Friday, June 26, 2015

The Road to Character, by David Brooks

Like the individuals profiled in The Road to Character, David Brooks's book is flawed, but not without its redeeming qualities.  Brooks wants to recover the "eulogy virtues," noting that the "resume virtues," while they tend to be more highly valued in modern culture, tend not to produce "deep satisfaction."  To this end, he profiles a wide variety of individuals.  It's a varied group; I wonder if there's ever been a book to feature St. Augustine, civil rights leader A. Philip Randolph, and Joe Namath?  As you might expect, if you've read Brooks's other books or New York Times editorials, he is a colorful story teller and brings the subjects to life.

The variety and quality of the individuals about whom Brooks writes is the first problem I have with The Road to Character.  As individual pieces, the biographical essays are okay, but they didn't adhere to one another the way I think Brooks wanted them to.  The result is a loosely assembled structure, not a finely honed argument.  Further, while his subjects demonstrated admirable character traits, too many of them had an overall character that I would not want to emulate (and some that I definitely would reject as an example).  That's part of his point, too.  As he says, "The good news of this book is that it is okay to be flawed, since everyone is."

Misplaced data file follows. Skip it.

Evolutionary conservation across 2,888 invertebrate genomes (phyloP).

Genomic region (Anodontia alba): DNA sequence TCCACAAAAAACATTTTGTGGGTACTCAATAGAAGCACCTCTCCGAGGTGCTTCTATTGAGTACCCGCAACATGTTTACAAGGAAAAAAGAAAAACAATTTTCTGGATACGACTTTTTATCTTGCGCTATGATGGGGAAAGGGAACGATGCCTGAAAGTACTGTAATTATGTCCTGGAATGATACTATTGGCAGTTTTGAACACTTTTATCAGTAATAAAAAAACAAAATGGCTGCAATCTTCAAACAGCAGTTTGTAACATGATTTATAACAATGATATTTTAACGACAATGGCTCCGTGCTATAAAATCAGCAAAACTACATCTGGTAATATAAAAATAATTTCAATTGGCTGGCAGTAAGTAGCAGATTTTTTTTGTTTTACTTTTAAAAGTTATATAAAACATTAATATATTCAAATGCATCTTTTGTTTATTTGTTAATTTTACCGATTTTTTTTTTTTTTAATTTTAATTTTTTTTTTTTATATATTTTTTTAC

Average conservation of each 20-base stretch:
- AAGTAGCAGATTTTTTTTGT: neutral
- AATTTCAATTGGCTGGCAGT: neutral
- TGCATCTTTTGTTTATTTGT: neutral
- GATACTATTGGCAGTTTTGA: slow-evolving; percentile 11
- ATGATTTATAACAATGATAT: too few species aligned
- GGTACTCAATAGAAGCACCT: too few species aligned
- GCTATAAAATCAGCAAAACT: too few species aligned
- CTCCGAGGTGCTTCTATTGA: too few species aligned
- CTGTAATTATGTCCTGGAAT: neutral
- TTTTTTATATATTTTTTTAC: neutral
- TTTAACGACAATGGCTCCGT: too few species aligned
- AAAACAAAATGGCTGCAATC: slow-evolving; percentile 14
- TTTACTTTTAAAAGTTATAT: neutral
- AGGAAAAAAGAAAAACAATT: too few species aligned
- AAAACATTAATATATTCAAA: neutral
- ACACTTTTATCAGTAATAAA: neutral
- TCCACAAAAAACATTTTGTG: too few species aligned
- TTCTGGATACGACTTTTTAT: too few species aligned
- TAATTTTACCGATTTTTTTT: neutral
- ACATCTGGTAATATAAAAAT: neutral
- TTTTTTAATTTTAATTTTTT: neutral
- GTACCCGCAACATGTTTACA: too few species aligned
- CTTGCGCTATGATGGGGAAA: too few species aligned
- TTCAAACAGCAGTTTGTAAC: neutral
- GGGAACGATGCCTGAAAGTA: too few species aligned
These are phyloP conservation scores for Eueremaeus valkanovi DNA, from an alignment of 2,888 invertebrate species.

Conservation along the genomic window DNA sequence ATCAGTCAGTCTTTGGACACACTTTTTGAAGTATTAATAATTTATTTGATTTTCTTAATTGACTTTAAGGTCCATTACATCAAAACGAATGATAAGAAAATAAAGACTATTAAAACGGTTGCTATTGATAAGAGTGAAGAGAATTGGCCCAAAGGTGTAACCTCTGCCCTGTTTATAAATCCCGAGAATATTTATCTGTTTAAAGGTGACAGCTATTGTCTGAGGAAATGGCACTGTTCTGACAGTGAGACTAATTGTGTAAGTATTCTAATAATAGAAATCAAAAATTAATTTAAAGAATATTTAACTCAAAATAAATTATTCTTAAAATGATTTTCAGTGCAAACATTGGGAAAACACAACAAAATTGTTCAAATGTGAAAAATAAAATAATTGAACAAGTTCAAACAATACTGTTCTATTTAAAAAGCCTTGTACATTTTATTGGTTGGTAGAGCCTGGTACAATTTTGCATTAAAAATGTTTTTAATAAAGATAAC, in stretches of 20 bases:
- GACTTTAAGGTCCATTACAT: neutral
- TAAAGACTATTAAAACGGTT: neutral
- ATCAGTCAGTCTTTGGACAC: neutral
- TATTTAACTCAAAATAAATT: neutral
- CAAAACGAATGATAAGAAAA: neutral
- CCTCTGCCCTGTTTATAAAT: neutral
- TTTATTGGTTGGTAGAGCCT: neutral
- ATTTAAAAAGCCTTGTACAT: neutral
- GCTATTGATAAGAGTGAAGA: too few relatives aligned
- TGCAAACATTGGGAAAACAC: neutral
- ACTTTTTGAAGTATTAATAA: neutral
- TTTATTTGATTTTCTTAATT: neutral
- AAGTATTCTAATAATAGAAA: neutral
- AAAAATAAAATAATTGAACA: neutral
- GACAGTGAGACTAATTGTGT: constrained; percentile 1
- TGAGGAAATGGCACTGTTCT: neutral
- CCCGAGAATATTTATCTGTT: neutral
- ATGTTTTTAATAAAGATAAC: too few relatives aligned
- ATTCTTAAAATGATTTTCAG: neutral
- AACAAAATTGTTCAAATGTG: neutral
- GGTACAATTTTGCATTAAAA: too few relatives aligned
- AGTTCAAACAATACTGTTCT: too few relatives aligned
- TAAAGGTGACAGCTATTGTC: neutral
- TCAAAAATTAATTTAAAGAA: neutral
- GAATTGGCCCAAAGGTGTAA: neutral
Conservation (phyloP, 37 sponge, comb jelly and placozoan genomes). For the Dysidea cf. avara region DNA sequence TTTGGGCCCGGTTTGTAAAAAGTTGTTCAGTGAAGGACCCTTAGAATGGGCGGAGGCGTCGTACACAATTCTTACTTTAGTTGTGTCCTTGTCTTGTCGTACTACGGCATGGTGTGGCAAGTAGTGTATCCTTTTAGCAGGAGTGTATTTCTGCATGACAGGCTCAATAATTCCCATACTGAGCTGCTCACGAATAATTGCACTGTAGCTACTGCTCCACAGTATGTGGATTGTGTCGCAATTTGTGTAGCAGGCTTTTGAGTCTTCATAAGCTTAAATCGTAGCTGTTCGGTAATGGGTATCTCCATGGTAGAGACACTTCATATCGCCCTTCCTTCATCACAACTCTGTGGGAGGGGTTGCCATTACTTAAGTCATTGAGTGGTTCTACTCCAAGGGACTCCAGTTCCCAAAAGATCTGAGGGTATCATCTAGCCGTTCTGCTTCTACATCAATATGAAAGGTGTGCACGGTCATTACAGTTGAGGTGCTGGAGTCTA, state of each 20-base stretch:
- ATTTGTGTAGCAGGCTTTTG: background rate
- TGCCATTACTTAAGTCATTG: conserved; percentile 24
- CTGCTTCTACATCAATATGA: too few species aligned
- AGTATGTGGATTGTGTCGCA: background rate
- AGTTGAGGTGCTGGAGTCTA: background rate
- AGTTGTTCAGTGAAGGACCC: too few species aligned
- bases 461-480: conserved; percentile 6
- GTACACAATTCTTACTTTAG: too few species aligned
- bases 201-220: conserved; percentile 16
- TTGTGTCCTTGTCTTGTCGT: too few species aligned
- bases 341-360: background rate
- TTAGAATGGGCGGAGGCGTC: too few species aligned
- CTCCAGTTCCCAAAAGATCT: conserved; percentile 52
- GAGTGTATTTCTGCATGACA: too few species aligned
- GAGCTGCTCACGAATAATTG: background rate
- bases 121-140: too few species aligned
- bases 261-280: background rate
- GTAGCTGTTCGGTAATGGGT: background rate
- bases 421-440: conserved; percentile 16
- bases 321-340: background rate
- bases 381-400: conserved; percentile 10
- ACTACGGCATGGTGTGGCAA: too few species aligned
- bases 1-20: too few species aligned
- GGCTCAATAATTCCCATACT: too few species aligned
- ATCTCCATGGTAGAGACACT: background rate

There are plenty of bright spots, worthy of reflection, in The Road to Character.  One of my favorites, since it reminded me of something my parents always told me, the third of four children, was "The more you love, the more you can love.  A person who has one child does not love that child less when the second and third child come along. . . . Love expands with use." 

So in spite of writing about some people I didn't end up liking, Brooks's overall project comes through.  Dignity, love, self-control, and, most of all, selflessness are character traits anyone can agree are worthy of pursuing, no matter your cultural or religious preferences.  By focusing on the eulogy virtues--kindess, bravery, honesty, faithfulness--we can build the kind of character that might be written about in a book about character.

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